IMPATIENT CHILDREN ARE LESS LIKELY TO GRADUATE FROM HIGH SCHOOL: evidence from US

01 Apr 2019

Patience is a key factor linked to educational success and ultimately, the completion of high school, according to new research from Marco Castillo, Jeffrey L. Jordan and Ragan Petrie published in the April 2019 issue of The Economic Journal.

 

According to the researchers, children who are unwilling to wait for a larger reward, and instead prefer to take a smaller one earlier, are less likely to graduate from high school, or secondary education, five years later. They show that patience is as significant as other factors on educational outcomes, such as behavioural problems or household environment – if not more.

 

The research focuses on 12-13-year-old pupils in eighth grade classes at four public middle schools (the equivalent of Year 9 in the UK) in a suburban school district in Georgia.  Castillo, Jordan and Petrie measure the students’ discount rates, which represents their willingness to trade off smaller, early rewards (such as spending time with friends) for larger, later rewards (like passing classes and graduating). A high discount rate means that they are less willing to wait.

 

The authors ask the children to make a choice between receiving a fixed amount of money in one month and a larger amount of money in seven months. They then test whether the discount rates predict whether they will graduate on-time five years later.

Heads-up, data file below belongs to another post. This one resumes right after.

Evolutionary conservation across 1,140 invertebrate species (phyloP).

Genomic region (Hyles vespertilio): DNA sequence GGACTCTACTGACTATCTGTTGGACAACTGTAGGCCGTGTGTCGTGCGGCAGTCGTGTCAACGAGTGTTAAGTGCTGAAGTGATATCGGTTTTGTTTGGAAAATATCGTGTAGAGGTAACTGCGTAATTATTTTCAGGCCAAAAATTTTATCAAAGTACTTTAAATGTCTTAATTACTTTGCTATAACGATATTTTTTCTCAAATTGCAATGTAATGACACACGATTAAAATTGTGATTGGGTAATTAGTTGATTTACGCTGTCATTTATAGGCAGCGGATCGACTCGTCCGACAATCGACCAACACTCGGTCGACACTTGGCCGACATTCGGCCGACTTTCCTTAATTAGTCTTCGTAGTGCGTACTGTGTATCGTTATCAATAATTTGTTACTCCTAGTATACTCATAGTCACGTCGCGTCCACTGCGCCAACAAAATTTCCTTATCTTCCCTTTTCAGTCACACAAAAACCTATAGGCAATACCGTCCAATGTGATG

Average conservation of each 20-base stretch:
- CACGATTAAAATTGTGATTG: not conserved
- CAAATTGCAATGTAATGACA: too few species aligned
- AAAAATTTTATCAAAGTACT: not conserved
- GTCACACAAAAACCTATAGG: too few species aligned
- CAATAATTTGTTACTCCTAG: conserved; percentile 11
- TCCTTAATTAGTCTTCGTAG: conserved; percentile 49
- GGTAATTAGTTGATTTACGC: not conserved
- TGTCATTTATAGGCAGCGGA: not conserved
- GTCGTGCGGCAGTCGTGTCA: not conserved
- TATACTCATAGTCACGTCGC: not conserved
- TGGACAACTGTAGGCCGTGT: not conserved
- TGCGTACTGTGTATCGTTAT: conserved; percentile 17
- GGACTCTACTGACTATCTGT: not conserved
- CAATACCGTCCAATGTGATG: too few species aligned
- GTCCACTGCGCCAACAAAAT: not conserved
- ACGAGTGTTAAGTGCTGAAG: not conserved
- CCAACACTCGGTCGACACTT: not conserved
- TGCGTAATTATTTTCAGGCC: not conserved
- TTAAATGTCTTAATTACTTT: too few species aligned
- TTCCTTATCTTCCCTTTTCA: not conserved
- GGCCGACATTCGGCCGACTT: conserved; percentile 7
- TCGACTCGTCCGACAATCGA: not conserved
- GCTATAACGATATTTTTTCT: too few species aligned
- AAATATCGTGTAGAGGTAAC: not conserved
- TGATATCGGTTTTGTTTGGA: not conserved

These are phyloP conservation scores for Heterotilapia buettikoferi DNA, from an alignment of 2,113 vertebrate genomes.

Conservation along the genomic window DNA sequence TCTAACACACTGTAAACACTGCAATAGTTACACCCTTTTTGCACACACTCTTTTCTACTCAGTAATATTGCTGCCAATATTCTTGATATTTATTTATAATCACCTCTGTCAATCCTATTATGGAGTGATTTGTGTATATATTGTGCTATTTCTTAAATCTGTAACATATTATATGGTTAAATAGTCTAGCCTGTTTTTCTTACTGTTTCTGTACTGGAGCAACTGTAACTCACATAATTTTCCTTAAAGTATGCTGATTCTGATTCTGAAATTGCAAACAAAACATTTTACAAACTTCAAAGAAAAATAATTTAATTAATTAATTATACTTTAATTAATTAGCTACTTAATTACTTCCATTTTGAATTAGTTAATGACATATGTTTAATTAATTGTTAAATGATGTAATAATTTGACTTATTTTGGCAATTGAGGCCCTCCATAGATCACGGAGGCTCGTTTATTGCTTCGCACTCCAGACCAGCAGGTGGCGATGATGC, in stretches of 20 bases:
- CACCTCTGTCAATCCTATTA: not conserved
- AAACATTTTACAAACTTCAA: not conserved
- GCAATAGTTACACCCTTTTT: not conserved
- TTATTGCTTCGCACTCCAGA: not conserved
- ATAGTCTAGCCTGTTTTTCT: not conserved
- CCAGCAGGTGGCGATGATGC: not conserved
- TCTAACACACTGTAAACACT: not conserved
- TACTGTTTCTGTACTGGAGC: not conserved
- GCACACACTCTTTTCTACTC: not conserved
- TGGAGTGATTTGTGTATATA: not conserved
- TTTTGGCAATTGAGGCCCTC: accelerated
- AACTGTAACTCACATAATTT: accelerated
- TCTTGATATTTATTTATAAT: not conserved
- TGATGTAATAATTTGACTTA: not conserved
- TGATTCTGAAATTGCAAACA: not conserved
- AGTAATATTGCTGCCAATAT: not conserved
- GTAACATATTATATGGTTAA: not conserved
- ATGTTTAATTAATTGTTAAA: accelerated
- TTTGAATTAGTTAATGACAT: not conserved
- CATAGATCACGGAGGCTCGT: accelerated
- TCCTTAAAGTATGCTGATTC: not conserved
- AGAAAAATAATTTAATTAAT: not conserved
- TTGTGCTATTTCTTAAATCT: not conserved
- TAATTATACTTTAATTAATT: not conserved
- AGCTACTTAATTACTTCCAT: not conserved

The results show that a more impatient child is significantly less likely to graduate from high school, even controlling for other factors such as academic achievement, or behavioural problems. They also find that the difference in graduation rates between the most impatient and most patient child is at least 8 percentage points. With the national dropout rate being 15 percentage points, patience represents about half of that.

 

The findings provide evidence that patience is linked to educational success and complements recent research on educational interventions that show promising evidence of early interventions on developing non-cognitive skills like persistence and resilience.

 

Discount rates of children and high school graduation” by Marco Castillo, Jeffrey L. Jordan and Ragan Petrie is published in the April 2019 issue of The Economic Journal.

 

Marco Castillo

mcastil8@gmu.edu

Jeffrey L. Jordan

Professor in Agricultural & Applied Economics at the University of Georgia

Ragan Petrie

Professor in Economics at Texas A&M University